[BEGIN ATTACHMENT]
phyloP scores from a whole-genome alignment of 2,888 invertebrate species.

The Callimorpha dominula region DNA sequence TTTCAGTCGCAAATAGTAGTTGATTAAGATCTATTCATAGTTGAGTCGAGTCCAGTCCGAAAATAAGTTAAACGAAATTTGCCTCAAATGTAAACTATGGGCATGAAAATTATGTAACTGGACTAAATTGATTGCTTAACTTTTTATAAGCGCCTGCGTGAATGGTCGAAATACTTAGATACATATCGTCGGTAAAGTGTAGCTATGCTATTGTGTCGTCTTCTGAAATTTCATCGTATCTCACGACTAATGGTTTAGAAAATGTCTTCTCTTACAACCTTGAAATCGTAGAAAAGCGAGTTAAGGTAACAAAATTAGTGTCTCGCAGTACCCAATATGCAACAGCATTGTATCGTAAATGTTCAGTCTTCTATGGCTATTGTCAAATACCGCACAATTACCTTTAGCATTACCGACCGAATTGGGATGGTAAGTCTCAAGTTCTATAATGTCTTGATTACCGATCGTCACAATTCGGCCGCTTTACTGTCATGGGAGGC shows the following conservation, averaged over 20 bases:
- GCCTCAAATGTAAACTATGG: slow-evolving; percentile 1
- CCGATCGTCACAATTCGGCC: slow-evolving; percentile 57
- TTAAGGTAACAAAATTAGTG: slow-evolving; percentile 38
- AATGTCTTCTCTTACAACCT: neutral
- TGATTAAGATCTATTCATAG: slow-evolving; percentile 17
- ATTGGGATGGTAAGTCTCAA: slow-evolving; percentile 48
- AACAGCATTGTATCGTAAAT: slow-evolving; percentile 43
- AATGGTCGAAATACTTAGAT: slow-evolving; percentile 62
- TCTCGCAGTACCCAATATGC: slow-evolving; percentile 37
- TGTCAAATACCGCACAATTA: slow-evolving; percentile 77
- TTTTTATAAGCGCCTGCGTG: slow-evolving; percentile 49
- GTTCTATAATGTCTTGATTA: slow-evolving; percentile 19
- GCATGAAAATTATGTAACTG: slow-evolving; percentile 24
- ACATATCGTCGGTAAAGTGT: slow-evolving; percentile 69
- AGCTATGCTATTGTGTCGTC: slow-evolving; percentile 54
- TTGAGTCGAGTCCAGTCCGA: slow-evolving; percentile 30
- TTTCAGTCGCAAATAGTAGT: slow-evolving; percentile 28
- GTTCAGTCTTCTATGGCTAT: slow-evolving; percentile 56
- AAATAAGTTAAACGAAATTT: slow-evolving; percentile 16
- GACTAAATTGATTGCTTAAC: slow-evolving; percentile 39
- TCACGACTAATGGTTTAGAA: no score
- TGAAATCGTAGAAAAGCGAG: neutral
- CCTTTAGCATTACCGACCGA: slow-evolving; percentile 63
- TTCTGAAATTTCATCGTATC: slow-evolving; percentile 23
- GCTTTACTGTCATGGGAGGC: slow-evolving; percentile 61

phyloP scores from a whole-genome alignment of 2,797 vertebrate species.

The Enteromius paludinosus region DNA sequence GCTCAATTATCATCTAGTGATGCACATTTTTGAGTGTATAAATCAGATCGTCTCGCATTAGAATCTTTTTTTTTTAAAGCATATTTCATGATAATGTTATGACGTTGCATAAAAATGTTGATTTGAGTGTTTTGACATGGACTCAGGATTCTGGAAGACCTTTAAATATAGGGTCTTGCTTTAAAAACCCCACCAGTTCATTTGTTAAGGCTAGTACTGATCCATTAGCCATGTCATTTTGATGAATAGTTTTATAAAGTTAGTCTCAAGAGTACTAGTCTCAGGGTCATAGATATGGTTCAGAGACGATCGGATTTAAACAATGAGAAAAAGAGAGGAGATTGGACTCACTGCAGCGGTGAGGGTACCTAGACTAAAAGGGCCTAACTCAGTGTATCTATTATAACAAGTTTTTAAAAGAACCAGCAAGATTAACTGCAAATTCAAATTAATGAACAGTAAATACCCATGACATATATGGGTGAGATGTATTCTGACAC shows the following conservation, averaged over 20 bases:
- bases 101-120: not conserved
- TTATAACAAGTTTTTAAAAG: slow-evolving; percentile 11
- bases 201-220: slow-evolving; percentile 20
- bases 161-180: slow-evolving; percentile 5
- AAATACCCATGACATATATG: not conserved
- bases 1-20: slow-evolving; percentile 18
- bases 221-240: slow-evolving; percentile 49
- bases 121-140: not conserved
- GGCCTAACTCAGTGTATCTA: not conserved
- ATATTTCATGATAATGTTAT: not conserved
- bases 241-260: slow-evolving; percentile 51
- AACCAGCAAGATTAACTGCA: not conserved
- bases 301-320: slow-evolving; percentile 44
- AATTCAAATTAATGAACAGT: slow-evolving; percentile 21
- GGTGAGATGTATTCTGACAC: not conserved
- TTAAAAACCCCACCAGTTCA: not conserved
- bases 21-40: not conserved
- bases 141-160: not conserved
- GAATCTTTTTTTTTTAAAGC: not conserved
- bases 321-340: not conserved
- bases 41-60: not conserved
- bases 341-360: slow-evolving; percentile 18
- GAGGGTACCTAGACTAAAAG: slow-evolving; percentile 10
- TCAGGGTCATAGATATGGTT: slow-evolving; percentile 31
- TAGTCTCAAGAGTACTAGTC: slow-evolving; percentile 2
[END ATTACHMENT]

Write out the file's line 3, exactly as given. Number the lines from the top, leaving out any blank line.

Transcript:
- GCCTCAAATGTAAACTATGG: slow-evolving; percentile 1